Kal was offered an associate Director Job in the White House and that was going to eat into all of his time, so he couldn't meet his filming quota for the series, which prompted his character to be was killed off. As far as excuses go for not being able to continue filming for a TV show, serving your country in the White House is a pretty good reason.
T.R. Knight - 'Grey's Anatomy'
Grey's Anatomy may not come off as a program where a lot of care is put into narrative structure or character arcs and development, but apparently, there was enough of a disagreement between T.R. Knight and writer Shonda Rhimes for the fate of Dr. George O'Malley. Knight hated what O'Malley's direction was so much that he reportedly asked Rhimes to just kill him off instead.
Knight then added his communication with Rhimes had "broken down" and even hinted production's decision to write him off of the program had something to do with the fact that he openly came out as gay, something Rhimes disputes as Grey's Anatomy. In the show's fifth season, he was killed by a bus.
Lisa Bonet - 'The Cosby Show'
Look, it's almost impossible to "out cool" Lisa Bonet. She was the most popular cast member on The Cosby Show even after only one season, heck, people still remember her being on the show. She was so beloved that she even had her own popular spin-off series called A Different World. Problem is, and as funny as this sounds given what we know about Bill Cosby now, is that because the show always espoused high moral values, Lisa couldn't be apart of the program any more.
Lisa had gotten engaged to Lenny Kravitz and announced to producers that she was pregnant. They couldn't have the eldest Huxtable pregnant and unmarried, so writers had penned some story about her traveling to Africa to become a photographer's assistant. Things ended pretty well for Lisa. She went on to have a great career, she's married to Jason Momoa, and she's passed on the acting torch to her daughter Zoe Kravitz.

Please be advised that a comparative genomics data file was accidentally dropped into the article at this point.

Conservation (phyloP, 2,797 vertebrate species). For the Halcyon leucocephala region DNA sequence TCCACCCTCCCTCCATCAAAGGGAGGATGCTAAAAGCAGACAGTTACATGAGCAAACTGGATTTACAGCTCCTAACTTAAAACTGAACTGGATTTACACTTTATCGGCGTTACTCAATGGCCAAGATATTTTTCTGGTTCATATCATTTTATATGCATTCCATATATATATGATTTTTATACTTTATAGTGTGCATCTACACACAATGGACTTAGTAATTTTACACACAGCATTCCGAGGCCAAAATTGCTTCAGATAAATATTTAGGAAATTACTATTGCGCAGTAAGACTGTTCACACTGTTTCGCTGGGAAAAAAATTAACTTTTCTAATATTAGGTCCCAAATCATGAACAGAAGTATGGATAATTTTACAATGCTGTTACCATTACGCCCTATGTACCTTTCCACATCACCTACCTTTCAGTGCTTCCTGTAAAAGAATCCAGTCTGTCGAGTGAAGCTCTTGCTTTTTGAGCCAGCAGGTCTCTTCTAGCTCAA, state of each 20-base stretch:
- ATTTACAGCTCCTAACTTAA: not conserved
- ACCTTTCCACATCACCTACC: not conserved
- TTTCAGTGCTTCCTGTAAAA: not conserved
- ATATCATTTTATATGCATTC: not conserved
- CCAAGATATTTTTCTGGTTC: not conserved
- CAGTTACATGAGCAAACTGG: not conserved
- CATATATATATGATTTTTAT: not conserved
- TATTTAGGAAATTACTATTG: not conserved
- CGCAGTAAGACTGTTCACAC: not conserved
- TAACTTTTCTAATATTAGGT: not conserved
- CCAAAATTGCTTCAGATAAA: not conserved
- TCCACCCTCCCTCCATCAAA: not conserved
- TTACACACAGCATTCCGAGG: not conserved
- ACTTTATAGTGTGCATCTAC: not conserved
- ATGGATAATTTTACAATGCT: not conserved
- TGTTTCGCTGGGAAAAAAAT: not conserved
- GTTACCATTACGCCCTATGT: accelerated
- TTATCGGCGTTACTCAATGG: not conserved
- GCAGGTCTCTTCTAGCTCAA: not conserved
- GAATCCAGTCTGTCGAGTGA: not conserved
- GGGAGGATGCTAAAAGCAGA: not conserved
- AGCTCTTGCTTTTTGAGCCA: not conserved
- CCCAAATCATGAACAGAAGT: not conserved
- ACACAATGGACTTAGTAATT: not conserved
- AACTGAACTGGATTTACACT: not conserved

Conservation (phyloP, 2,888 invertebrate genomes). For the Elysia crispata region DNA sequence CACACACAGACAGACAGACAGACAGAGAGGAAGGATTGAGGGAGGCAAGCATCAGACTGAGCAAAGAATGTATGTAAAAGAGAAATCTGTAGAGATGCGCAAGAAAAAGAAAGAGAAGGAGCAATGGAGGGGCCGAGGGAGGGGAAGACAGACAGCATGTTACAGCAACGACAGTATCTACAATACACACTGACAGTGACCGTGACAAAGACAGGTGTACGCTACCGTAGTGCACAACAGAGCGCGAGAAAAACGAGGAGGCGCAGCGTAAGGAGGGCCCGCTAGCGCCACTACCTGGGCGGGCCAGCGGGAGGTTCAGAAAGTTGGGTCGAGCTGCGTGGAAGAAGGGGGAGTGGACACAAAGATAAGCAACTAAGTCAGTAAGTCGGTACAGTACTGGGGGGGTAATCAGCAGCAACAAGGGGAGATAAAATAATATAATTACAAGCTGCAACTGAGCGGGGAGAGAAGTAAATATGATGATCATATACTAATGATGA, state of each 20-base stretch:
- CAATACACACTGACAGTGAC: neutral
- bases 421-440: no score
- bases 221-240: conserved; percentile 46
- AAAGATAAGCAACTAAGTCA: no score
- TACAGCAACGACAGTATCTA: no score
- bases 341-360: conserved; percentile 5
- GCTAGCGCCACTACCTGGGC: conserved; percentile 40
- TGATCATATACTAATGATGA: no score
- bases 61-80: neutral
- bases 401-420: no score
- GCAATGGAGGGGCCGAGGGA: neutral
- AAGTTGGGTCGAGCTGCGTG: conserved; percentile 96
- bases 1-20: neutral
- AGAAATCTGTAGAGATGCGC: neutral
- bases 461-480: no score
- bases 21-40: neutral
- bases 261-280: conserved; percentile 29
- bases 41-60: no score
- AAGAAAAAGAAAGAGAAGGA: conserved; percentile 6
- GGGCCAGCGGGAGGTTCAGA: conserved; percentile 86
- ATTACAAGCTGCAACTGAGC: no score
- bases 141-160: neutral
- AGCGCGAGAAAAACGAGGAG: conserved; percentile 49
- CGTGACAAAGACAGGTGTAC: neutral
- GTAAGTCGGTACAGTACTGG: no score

Josh Charles - 'The Good Wife'
The Good Wife went on for seven seasons and throughout almost all of it, fans were rooting for Josh's character, Will Gardner, to get with Alicia Florrick. Maybe that's what the writers had planned down the line, but there's no way to know that or if they'd ever end up together because Josh had expressed to production that he wanted to pursue other projects and career opportunities.
So the writing team decided that the best way to get rid of Josh would be to shock audiences with a horrific courtroom shooting scene in Season 5. The desired effect was achieved and there was no way audiences ever saw that twist coming their way.
Charlie Sheen - 'Two And a Half Men'
The CBS sitcom was a ratings powerhouse and at the forefront of it was Charlie Sheen, who played what was pretty much a toned down version of himself named Charlie Harper. Sheen had a laundry list of problems off-screen, which included multiple visits to drug rehab centers, public rants about having "tiger's blood" and making some very strong comments towards the series' creator, Chuck Lorre.
Charlie's unapologetic attitude didn't help matters either when he demanded to be paid even more money, which production thought was ludicrous as he was already the highest paid actor on TV at the time: Charlie was earning a whopping $1.8 million per episode of Two and a Half Men prior to his exit.
If you've never seen some of his wild interviews, then...wow. Take a minute...or several to go down the YouTube rabbit hole.